Executive chef Fabrice Vulin of two-Michelin-starred The Tasting Room was one of the five chefs from Michelin-starred restaurants who were invited to present their dishes at the MICHELIN Guide Taipei 2019 Gala Dinner on April 10. They presented their culinary creations that were inspired by five works of art that had been carefully selected and showcase Taiwan through the different perspectives of artists.
One look at Kuo Chih-Hung’s Study Of Landscape 72 and Vulin was transported back to his childhood growing up in France’s mountainous Hautes-Alpes region. Being raised on the freshest local produce of the region instilled in him a passion for high-quality ingredients that continued through his tenures at the finest dining rooms of Europe and Hong Kong.
For the gala dinner, Vulin presented a beautiful creation of beef tenderloin, artichoke ravioli, foie gras and black truffle from Provence that was inspired by Kuo’s art piece and the memories it evokes of his hometown.
I used tenderloin from Aubrac beef raised in the mountains and pan-cooked the beef filets. Then I made a ravioli coloured with chlorophyll to make it green and filled the insides with a puree of chopped artichoke, diced foie gras and a little bit of late-season truffle, which has a strong flavour. On top, I have a grissini and a mousse of foie gras that pairs with what is inside the ravioli, and some herbs and seasoning. And to finish it off, a red wine beef sauce.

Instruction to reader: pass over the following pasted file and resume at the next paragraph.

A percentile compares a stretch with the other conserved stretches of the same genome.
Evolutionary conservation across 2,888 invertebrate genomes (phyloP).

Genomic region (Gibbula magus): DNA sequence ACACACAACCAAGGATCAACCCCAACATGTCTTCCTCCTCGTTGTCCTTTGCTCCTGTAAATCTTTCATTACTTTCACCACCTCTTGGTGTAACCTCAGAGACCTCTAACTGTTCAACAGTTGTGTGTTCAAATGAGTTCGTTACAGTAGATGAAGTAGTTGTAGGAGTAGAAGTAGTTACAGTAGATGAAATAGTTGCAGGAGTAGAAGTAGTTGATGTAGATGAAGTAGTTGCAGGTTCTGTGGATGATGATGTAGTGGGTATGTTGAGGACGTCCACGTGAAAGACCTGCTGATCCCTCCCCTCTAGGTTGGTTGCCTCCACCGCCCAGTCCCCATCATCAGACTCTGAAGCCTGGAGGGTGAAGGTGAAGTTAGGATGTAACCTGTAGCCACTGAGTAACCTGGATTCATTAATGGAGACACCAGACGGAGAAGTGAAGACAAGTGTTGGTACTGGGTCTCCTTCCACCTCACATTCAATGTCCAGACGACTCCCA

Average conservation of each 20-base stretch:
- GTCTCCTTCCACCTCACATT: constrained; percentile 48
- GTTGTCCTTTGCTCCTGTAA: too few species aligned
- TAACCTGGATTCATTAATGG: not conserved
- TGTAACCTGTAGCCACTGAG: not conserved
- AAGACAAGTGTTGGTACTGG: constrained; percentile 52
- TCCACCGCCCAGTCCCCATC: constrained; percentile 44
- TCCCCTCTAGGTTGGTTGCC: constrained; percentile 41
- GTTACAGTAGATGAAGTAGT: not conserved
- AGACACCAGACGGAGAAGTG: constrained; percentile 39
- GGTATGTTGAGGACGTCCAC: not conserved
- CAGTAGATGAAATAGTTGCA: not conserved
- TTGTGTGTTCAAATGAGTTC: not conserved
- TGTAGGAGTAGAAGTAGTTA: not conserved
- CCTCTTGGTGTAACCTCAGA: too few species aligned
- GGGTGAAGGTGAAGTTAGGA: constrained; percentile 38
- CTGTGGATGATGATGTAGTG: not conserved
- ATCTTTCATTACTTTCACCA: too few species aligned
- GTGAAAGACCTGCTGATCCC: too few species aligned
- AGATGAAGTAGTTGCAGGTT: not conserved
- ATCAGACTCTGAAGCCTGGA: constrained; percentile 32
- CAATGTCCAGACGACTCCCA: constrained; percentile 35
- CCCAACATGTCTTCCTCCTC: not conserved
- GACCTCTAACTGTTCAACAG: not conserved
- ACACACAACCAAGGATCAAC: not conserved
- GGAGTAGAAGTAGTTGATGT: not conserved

Since I am from the Hautes-Alpes mountain region in the south of France, this art piece conjures up images that are familiar to me. I imagined a childhood memory of a house at mid-altitude and then, moving up to higher altitudes, you would see the glaciers.
Translating that on the plate, you could have a composition just like a mountain scene, with a beef filet at the bottom, then at mid-level I represented the grasslands — where animals feed on fresh grass during summer — with a small ravioli in shades of green, and then on top, a biscuit with fine herbs just like the last pine trees before the mountain top.
Dishes produced by internationally renowned chefs will always carry the artistic vision of each chef. Until about 30 years ago, we were still using the culinary basics of Auguste Escoffier, focusing on seasons and products. Now, we are looking at a chef’s styles with signature dishes that allow him to express his vision of art at different levels.
To me, the visual impact on the plate can be as important as the taste. Some chefs are more focused on the taste but, for me, both are crucial. I want the guest sitting at the table to feel like taking pictures and then to have an explosion of flavours on the palate. These two experiences go together. Art is also about going from conceptualisation to actually crafting the result you want — this is the most difficult.